Next job will be to repair and lime render the outside,once it has had a chance to dry out and the weather to warm up .We will source our lime render from Anglia Lime Company,a Suffolk based specialist supplier.
More on this ,including images ,on the Green Man Building Company web site and an update on the external restoration to follow.

Inglenooks and ritual marks – click on the image above for slide show

Working with historic buildings as we do, we frequently come across man made marks on timbers, plasters and sometimes masonry.

Some of these are clearly a system for identifying which timber goes where during construction, the more interesting ones though are there for other reasons, some of which we are not too sure of.

These marks,or Apotropaic, ritual or ‘witches’ marks were often carved into doors, windows and fireplaces where the  air, and therefore possibly ‘witches’, could enter a building to protect them from  evil spirits.

Times ,beliefs and customs were different then and just imagine the house lit by flickering candles, quiet ,except for the wind in the chimney and the noise of the draught through the windows, it’s no wonder that they really believed the house needed protection and the marks had real purpose!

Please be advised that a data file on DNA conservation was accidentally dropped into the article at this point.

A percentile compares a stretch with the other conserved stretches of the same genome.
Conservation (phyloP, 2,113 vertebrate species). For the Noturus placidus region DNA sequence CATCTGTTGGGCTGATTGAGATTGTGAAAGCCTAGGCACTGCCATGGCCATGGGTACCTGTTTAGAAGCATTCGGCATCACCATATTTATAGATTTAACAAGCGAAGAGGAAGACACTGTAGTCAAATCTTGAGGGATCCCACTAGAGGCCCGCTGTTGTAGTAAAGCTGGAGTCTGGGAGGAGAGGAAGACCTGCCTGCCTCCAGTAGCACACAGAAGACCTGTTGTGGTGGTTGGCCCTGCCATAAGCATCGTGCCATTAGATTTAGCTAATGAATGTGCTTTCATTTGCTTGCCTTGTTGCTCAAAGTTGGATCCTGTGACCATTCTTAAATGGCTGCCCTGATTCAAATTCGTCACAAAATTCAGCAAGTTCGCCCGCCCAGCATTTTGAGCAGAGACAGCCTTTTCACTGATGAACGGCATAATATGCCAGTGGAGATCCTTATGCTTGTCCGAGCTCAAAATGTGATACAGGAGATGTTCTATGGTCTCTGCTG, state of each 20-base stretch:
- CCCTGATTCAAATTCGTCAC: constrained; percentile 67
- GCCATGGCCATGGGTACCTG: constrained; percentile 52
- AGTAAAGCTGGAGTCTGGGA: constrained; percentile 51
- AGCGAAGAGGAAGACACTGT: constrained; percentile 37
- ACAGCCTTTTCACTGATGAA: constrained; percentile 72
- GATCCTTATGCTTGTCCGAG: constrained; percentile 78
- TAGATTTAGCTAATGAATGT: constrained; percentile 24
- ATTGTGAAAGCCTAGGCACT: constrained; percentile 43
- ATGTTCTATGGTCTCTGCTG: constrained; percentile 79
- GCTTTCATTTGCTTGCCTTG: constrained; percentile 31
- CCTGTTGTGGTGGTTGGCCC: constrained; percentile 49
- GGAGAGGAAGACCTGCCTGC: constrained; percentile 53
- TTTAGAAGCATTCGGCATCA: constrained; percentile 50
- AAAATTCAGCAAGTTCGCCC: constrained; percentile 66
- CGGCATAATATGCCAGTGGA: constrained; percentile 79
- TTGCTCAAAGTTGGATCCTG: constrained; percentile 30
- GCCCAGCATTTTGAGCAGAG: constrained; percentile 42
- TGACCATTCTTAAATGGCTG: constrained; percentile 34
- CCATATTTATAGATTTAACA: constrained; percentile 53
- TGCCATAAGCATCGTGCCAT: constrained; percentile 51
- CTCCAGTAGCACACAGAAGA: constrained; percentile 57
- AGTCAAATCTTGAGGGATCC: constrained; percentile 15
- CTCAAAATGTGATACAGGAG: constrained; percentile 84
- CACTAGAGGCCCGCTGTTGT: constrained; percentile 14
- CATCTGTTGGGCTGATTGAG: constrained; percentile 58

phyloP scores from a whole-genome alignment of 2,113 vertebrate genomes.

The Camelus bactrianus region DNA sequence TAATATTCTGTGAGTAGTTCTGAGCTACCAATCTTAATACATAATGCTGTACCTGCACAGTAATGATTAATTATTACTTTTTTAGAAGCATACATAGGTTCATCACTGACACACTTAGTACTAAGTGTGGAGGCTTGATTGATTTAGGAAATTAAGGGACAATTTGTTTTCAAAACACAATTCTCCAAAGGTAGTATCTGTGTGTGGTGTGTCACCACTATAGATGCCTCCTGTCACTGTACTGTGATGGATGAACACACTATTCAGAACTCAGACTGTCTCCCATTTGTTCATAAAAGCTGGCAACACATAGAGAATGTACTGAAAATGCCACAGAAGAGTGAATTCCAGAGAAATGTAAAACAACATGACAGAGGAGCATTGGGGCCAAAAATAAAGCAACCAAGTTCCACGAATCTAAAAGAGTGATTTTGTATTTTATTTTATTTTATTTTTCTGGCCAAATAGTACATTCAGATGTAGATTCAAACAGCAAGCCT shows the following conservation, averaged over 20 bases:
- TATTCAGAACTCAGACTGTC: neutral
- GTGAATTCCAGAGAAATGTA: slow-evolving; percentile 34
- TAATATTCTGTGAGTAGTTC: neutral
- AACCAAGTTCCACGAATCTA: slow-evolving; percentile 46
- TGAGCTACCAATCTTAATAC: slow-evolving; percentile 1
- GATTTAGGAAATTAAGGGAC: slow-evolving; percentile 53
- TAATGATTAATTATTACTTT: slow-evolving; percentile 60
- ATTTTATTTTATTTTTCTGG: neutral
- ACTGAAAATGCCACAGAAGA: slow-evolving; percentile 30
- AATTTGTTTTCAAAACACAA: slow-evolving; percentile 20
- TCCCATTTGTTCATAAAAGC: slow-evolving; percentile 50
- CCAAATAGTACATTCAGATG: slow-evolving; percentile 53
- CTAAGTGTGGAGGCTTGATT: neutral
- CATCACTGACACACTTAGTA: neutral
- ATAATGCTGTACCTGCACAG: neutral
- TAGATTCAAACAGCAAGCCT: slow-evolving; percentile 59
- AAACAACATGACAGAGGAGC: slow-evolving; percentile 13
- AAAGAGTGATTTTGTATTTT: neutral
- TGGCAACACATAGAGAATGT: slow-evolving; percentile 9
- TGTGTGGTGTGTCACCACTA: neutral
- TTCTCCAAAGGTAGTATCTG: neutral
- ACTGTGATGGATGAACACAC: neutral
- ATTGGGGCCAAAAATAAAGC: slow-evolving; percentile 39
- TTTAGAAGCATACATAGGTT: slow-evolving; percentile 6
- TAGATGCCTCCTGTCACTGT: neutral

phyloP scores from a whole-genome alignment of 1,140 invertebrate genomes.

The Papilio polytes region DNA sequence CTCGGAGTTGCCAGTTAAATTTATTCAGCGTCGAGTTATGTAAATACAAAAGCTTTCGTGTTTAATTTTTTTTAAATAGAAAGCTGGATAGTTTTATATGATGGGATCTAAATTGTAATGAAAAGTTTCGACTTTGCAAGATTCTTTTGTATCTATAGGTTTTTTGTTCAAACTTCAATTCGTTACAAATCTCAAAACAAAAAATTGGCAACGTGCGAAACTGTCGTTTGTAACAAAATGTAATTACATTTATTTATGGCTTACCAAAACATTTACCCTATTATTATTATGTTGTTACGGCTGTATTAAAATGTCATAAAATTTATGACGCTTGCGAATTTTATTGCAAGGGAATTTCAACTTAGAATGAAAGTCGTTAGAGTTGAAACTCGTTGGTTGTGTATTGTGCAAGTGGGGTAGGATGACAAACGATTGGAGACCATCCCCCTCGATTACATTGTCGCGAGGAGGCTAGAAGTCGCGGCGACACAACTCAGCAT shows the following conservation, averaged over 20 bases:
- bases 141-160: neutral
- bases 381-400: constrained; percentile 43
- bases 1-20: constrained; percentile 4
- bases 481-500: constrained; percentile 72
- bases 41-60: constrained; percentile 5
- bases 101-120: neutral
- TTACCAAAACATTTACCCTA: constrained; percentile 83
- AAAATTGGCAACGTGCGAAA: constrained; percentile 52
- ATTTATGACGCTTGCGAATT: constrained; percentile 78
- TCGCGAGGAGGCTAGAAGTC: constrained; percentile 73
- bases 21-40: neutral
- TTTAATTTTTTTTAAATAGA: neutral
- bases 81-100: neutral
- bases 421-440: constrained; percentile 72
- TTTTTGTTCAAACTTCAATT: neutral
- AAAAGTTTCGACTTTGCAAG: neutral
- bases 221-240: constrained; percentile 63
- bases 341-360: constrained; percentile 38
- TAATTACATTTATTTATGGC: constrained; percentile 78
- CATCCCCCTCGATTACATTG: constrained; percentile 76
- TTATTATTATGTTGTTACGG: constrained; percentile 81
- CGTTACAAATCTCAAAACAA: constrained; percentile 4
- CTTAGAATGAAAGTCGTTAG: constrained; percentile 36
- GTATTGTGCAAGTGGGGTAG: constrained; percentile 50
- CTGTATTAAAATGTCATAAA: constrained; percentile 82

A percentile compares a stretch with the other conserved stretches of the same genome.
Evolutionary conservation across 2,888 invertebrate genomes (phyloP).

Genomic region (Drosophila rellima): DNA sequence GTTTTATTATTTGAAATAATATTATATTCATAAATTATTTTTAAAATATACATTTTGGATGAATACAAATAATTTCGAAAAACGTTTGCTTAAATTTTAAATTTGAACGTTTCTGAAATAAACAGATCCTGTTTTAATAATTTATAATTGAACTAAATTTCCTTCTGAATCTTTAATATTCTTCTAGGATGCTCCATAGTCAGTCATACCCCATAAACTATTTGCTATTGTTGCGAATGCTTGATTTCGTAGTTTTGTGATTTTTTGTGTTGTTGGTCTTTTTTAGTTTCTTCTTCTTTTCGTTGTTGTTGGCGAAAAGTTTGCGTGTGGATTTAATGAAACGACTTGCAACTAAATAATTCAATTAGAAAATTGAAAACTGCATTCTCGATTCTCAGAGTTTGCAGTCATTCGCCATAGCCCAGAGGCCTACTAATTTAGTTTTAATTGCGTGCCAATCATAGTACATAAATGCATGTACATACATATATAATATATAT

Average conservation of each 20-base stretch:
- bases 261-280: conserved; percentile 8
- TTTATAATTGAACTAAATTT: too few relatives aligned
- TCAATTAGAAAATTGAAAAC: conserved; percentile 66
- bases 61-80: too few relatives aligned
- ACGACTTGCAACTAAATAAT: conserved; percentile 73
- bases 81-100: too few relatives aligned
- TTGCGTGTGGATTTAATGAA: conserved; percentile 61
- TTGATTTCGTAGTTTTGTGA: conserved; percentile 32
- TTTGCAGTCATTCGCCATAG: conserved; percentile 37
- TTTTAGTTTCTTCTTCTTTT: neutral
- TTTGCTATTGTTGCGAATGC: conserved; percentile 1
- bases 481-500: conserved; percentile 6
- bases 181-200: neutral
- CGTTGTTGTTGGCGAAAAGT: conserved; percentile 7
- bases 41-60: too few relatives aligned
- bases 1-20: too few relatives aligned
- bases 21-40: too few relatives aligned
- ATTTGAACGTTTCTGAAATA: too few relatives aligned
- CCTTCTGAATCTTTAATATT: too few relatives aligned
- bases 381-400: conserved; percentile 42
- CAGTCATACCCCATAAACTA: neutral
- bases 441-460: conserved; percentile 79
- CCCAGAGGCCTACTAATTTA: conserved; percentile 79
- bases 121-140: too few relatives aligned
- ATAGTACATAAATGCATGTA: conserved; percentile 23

Although found  on doors,window frames and jambs of doorways, they are most likely to be found around fireplaces, which is a major part of what we work with.

Among the most common markings are interlocking circles (some carved to create a six-petalled daisy flower effect), concentric circles and intersecting lines creating crosses and M’s representing the Virgin Mary or double V’s for ‘Virgin of Virgins’.

Many marks are not easy to see- very faint and can be best seen if the light is shone along the beam,whilst others are deep and clear.

It is thought that these relate to two( or more) ‘phases’, the really thin, faint ones being cut into the green timber during construction,( but not as identifying marks), perhaps as part of the carpenters’ ‘spiritual’ role, the deeper ones could have been cut at a later stage- the timber has hardened by then and the cuts more difficult to make,hence deeper and in some ways less clean cut, possibly by the owners/occupiers.

That they had a purpose is clear and many have been worked through to logical conclusions, but others may have been more personal codes.